15 The Pattern Variables  Specifically he distinguished 5 dimensions of an evaluation: Universalism Particularism Achievement Ascription Neutrality Affectivity Specificity Diffuseness Self Collectivity

16 The example of the professions  In general, the movement is toward universalism, achievement, neutrality, specificity (specialization) and self (individualism)  But, for example, the orientation of the professions were to collectivity.  The professions are a control system.  It is not that doctors are less self-interested than businessmen; they are self-interested in a different way.

17 The functional model of stratification and inequality  The functional model was dominant in the mid- twentieth century.  It argued that inequality is functionally necessary to motivate training and attract talent to important positions,  and that therefore all societies are stratified,  and reduction of stratification would make everyone worse off.  Parsons welcomed most forms of class and gender inequality, for different reasons, although he rejected Jim Crow.

18 “Merely empirical” questions  Parsons could easily grant that there were ideologies, interests, advantaged groups, anomie, privileges, and value conflicts,  but he tended to dismiss them as merely empirical questions, which played not role in the theory.

19 #3 The Four-function Paradigm  This work was consolidated in the four- function Paradigm  From , he argued that all systems have to satisfy 4 essential functions,  which he represented as the “agile boxes:”

20 AGIL Adaptation A Goal Attainment G I Latency L Integration

21 Systems  Throughout the 1930’s and ’40’s there had been a growth of systems theory  Dealing with structures of interrelated parts  in engineering, biology, computer science, information theory, and administration.  These stressed the homeostatic properties of negative feedback,  as in a thermostat. TemperatureFurnace Cut-off + -

22 Relation of Parsons’ systems to systems theory  The various kinds of systems theory allow one to simulate the behavior of a complex structure.  Parsons’ theory resonated with this theory.  It made the maintaining of goal states (functions; values) controlled by the value commitments, instilled in the “latency” subsystem, the core of social structure.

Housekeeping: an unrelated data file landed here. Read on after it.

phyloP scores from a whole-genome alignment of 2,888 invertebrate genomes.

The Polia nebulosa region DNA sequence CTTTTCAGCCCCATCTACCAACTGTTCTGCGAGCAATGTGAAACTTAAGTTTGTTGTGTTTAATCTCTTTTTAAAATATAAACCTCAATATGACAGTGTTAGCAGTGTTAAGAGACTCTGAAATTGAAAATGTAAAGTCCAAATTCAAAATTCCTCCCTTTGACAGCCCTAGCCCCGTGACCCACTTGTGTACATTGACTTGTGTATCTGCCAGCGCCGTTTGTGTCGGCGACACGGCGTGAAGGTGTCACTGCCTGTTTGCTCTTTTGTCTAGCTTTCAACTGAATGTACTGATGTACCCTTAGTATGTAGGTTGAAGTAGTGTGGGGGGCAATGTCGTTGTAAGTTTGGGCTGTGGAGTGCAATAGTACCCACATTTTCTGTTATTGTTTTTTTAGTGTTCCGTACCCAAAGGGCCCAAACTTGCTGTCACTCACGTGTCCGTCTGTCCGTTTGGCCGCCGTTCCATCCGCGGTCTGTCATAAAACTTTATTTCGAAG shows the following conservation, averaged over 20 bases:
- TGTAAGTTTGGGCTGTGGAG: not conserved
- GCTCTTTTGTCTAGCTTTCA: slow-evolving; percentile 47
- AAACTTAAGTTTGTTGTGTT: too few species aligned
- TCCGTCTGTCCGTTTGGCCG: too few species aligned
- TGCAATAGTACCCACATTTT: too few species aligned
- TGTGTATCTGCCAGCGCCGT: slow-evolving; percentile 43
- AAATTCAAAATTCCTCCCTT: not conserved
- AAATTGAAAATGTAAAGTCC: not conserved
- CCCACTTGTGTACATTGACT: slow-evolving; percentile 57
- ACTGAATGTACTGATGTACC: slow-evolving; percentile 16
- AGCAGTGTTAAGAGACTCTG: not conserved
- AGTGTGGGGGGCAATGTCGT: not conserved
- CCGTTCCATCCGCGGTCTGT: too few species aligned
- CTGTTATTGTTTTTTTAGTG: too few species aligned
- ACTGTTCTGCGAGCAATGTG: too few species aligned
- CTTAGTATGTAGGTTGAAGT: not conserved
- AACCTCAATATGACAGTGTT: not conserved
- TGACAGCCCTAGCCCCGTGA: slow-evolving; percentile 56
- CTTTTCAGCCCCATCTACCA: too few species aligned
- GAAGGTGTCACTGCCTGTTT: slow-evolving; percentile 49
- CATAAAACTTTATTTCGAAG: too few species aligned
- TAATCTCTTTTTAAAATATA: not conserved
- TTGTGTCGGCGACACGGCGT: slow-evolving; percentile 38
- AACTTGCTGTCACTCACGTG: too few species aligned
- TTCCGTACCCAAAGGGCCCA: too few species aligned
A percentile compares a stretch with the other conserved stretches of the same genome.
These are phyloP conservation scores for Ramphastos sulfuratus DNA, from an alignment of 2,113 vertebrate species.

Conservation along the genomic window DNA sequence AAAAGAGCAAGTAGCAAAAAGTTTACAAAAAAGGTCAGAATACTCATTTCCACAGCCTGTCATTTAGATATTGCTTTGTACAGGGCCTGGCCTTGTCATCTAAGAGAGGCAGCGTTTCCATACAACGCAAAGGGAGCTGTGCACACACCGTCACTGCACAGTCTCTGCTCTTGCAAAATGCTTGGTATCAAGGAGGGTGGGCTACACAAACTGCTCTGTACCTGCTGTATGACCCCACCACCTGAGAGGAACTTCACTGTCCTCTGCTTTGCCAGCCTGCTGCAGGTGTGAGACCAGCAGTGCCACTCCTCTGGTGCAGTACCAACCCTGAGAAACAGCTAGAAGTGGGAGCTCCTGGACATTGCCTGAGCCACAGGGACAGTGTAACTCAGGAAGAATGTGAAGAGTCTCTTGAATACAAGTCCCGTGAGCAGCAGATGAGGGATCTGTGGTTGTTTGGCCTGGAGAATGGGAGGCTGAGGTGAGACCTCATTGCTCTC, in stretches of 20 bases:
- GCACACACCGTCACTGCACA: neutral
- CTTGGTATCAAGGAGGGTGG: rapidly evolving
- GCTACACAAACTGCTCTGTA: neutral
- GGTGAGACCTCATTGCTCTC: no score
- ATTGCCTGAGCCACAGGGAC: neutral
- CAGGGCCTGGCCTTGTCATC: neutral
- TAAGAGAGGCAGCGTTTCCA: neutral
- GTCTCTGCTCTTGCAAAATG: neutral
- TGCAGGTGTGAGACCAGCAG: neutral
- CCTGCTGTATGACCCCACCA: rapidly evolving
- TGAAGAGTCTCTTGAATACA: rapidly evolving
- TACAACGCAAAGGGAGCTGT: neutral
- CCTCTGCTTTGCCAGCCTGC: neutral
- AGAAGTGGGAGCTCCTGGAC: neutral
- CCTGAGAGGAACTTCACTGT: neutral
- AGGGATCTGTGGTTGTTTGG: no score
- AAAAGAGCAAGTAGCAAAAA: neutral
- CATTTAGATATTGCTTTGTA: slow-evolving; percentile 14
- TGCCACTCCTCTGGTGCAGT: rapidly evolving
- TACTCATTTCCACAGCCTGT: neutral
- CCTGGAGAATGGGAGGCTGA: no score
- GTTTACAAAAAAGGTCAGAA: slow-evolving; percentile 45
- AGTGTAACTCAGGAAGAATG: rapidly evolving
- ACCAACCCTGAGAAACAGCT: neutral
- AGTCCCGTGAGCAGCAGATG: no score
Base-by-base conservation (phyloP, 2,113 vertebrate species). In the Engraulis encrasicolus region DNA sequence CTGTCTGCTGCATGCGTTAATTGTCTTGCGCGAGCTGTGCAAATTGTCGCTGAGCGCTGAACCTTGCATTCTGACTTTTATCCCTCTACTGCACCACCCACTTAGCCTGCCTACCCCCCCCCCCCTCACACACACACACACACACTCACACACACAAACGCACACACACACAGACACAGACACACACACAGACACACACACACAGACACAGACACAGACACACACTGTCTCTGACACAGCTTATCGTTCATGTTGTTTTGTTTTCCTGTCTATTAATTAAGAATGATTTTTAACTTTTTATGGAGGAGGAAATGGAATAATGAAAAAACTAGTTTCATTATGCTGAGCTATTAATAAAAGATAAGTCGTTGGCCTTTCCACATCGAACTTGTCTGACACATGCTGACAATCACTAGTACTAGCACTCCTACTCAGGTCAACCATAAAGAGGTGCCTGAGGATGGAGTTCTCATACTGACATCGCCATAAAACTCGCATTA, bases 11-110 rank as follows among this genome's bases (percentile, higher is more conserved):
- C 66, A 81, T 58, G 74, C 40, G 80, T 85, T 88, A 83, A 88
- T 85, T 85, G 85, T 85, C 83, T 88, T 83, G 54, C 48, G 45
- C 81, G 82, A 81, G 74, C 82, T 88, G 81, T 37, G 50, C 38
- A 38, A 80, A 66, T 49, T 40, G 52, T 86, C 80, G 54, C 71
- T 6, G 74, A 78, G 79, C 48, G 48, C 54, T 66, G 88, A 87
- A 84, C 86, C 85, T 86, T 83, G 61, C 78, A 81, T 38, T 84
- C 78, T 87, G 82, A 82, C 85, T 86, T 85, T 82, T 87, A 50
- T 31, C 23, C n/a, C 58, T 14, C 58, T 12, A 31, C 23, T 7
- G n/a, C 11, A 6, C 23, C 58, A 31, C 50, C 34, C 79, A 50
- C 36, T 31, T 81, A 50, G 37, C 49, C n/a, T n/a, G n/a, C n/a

23 The rationale of AGIL  Parsons argued that social, psychological and cultural structures are functionally differentiated  They need to deal with an external environment,  and they need to maintain their internal integrity.

24 The idea of the 4 functions  Both with respect to the outside and with respect to the inside, there is a need both to accumulate further resources, and to mobilize and use the resources one has.  Accumulating and using up resources with respect to the outside and the inside generate 4 kinds of functions:

25 The four functions: 1. Accumulating resources from the external environment was called Adaptation: A 2. Using resources with regard to the outside was called Goal Attainment: G 3. Using resources to maintain internal integrity was called Integration: I 4. Accumulating resources for maintaining internal integrity was called Latency: L

26 The 4 functions in Society  He argued that the economy is oriented to accumulating resources with respect to the external (physical) environment. A  The political system uses those resources with respect to the outside: G.  The legal system is oriented to maintaining internal integration: I  The latency system does the socialization and instills the value commitments that allow internal integration.

27 Latency  The stress in internal controls was Parsons’ distinctive contribution  He argued that the family, education, and churches were the main institutional complexes creating value commitments.  Much of his work concerned the relations between them and the cultural system, the personality system, and the legal system.

28 Social Evolution  Parsons’ analysis of social evolution attempted to show the process by which class divisions, the separation of the economy from the state, and the separation of church and state occur.  These are all viewed as processes of functional differentiation.  And all of them, for Parsons, are enabled by integrative normative control systems, that operate like thermostats.

29 The Four-function Paradigm  This work was consolidated in the four- function Paradigm  From , he argued that all systems have to satisfy 4 essential functions,  which he represented as the “agile boxes:”

30 AGIL Adaptation A Goal Attainment G I Latency L Integration

31 Systems  Throughout the 1930’s and ’40’s there had been a growth of systems theory  Dealing with structures of interrelated parts  in engineering, biology, computer science, information theory, and administration.  These stressed the homeostatic properties of negative feedback,  as in a thermostat. TemperatureFurnace Cut-off + -

32 Relation of Parsons’ systems to systems theory  The various kinds of systems theory allow one to simulate the behavior of a complex structure.  Parsons’ theory resonated with this theory,  but it had no direct connection with it,  and never led to quantitative simulations and predictions.